Bea and I were about to head out the door for school when the surgeon called a couple days later . They had gotten the histopath results back. The doctor explained that the mass they removed contained malignant cells. Roy had perianal adenocarcinoma. They did not get all of the tumor with the first surgery. Roy would need an additional, more invasive surgery to get the rest of the malignant cells, as well as an abdominal ultrasound and chest radiographs to make sure it hadn't spread to other parts of his body. His doctor explained that without the second surgery, the mass would almost certainly grow back and would not be operable at that point because it would come back as a more aggressive tumor and would very likely spread to his lymph nodes or other organs. 

What to do. The estimate we were given for the second surgery and diagnostics was a lot of money. Here we were in the position that I had been on the other end of so many times working as a vet tech at an emergency clinic. Huge estimate given to someone that you knew loved and wanted the best for their pet, but had to consider the reality of the situation as well. We have student loans. We have a baby. We try very hard to be thrifty. I called Mark and told him the news. I could barely even get the words out. After I hung up the phone I sort of lost it for a minute - the first time I have really cried in front of Bea. I felt so bad because I could tell she was scared. Get it together mama.  I went to class which was probably not the best idea as I sat there swollen faced wiping away the tears that I couldn't hold back. The thought of our super spunky pup, who loved to play more than anything, deteriorating and slowing down was so so sad. Sitting through veterinary pathology lectures was not exactly comforting.  Mark was worried and asked me to meet him for lunch. We met at the house. We were sitting at the table, quiet and sad. I'll never forget what Mark said - I know some people think it's crazy to spend a bunch of money on a dog. But Roy isn't just some dog. He's our dog, and I don't care what people think. - Mark always knows how to make me smile. He is an amazing man.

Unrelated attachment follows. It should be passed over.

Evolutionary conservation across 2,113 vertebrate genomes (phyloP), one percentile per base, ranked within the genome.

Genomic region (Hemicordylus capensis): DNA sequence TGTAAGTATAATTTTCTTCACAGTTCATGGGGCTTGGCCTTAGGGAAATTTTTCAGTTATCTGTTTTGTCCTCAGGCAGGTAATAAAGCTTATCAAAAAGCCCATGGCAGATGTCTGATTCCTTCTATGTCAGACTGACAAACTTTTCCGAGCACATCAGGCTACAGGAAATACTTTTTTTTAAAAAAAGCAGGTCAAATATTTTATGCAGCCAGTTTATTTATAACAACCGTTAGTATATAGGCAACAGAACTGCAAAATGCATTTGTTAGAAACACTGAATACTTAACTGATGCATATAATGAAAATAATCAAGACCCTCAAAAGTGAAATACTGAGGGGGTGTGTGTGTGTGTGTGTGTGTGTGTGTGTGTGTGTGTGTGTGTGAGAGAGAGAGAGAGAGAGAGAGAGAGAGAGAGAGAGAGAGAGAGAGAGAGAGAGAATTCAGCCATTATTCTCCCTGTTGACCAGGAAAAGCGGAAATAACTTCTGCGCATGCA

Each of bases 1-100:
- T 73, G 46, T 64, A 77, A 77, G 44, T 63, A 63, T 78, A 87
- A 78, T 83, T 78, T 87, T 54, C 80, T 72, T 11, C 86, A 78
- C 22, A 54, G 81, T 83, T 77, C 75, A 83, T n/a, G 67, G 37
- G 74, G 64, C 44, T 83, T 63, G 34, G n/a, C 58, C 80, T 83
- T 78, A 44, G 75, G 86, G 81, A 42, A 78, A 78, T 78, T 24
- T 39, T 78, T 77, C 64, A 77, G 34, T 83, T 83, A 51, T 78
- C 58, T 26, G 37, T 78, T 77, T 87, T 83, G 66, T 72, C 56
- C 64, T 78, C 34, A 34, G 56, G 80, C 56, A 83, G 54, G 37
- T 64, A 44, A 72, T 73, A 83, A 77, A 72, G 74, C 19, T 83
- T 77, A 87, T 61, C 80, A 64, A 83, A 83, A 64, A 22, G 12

Roy had the abdominal ultrasound and chest radiographs. Everything came back clear,
the cancer hadn't spread to other parts of his body.
Roy had the second surgery to remove the rest of the tumor. Everything went well,
the histopath came back clean.
The oncologist said there was a 90% chance that surgery will be curative.
We like those odds.

We will have to do some additional ultrasounds of his lymph nodes over the next year to make sure that there aren't any cancer cells growing, but we have high hopes that Roy is cured. Nothing now but our Roy boy with a new scar, a pretty funny haircut, my newfound knowledge of booty cancers, some first hand experience to better understand my profession from the other side of the table, and an even greater level of love and admiration for my husband. 

And a new perspective next time Roy goes digging in the mud...

Good boy, Roy.

1 comment:

  1. Aw this made me cry! Im so glad hes ok and you were able to gey the 2nd surgery. Ive definitely been there too and it is so hard. i think i will always choose to spend the money even if it means i have to eat ramen for months. those kiddos are definitely worth it! Love you roy!!!- megan h